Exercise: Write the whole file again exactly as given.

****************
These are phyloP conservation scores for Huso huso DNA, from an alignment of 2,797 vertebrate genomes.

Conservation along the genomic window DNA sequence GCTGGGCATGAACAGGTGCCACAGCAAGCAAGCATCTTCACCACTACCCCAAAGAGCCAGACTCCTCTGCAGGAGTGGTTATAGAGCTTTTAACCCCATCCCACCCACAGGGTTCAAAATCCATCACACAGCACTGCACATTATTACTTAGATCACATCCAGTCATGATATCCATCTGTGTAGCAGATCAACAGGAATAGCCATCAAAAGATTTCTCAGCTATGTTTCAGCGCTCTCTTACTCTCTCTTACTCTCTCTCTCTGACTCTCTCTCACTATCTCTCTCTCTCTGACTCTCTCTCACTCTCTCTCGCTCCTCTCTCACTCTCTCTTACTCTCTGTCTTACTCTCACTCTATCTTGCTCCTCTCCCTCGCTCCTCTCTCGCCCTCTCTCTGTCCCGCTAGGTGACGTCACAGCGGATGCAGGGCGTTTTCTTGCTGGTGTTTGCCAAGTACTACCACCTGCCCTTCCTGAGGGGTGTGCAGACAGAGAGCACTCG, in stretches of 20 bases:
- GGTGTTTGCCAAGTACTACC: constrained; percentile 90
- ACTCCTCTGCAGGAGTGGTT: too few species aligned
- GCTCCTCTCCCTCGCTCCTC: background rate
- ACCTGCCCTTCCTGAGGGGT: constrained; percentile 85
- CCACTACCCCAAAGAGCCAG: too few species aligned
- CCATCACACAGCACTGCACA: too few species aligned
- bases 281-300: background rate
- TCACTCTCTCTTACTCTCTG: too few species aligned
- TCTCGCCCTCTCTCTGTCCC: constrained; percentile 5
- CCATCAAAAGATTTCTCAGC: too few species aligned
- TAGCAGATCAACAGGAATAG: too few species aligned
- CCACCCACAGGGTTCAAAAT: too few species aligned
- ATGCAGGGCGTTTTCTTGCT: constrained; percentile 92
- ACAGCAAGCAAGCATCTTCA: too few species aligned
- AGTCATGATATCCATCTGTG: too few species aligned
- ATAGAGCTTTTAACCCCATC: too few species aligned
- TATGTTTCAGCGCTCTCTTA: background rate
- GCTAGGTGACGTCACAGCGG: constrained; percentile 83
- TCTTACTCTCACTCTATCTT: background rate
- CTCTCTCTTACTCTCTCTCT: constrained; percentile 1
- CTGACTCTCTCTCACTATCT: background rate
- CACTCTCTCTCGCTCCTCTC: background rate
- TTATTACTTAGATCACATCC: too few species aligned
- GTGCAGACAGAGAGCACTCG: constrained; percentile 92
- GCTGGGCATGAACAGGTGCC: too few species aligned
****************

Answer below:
These are phyloP conservation scores for Huso huso DNA, from an alignment of 2,797 vertebrate genomes.

Conservation along the genomic window DNA sequence GCTGGGCATGAACAGGTGCCACAGCAAGCAAGCATCTTCACCACTACCCCAAAGAGCCAGACTCCTCTGCAGGAGTGGTTATAGAGCTTTTAACCCCATCCCACCCACAGGGTTCAAAATCCATCACACAGCACTGCACATTATTACTTAGATCACATCCAGTCATGATATCCATCTGTGTAGCAGATCAACAGGAATAGCCATCAAAAGATTTCTCAGCTATGTTTCAGCGCTCTCTTACTCTCTCTTACTCTCTCTCTCTGACTCTCTCTCACTATCTCTCTCTCTCTGACTCTCTCTCACTCTCTCTCGCTCCTCTCTCACTCTCTCTTACTCTCTGTCTTACTCTCACTCTATCTTGCTCCTCTCCCTCGCTCCTCTCTCGCCCTCTCTCTGTCCCGCTAGGTGACGTCACAGCGGATGCAGGGCGTTTTCTTGCTGGTGTTTGCCAAGTACTACCACCTGCCCTTCCTGAGGGGTGTGCAGACAGAGAGCACTCG, in stretches of 20 bases:
- GGTGTTTGCCAAGTACTACC: constrained; percentile 90
- ACTCCTCTGCAGGAGTGGTT: too few species aligned
- GCTCCTCTCCCTCGCTCCTC: background rate
- ACCTGCCCTTCCTGAGGGGT: constrained; percentile 85
- CCACTACCCCAAAGAGCCAG: too few species aligned
- CCATCACACAGCACTGCACA: too few species aligned
- bases 281-300: background rate
- TCACTCTCTCTTACTCTCTG: too few species aligned
- TCTCGCCCTCTCTCTGTCCC: constrained; percentile 5
- CCATCAAAAGATTTCTCAGC: too few species aligned
- TAGCAGATCAACAGGAATAG: too few species aligned
- CCACCCACAGGGTTCAAAAT: too few species aligned
- ATGCAGGGCGTTTTCTTGCT: constrained; percentile 92
- ACAGCAAGCAAGCATCTTCA: too few species aligned
- AGTCATGATATCCATCTGTG: too few species aligned
- ATAGAGCTTTTAACCCCATC: too few species aligned
- TATGTTTCAGCGCTCTCTTA: background rate
- GCTAGGTGACGTCACAGCGG: constrained; percentile 83
- TCTTACTCTCACTCTATCTT: background rate
- CTCTCTCTTACTCTCTCTCT: constrained; percentile 1
- CTGACTCTCTCTCACTATCT: background rate
- CACTCTCTCTCGCTCCTCTC: background rate
- TTATTACTTAGATCACATCC: too few species aligned
- GTGCAGACAGAGAGCACTCG: constrained; percentile 92
- GCTGGGCATGAACAGGTGCC: too few species aligned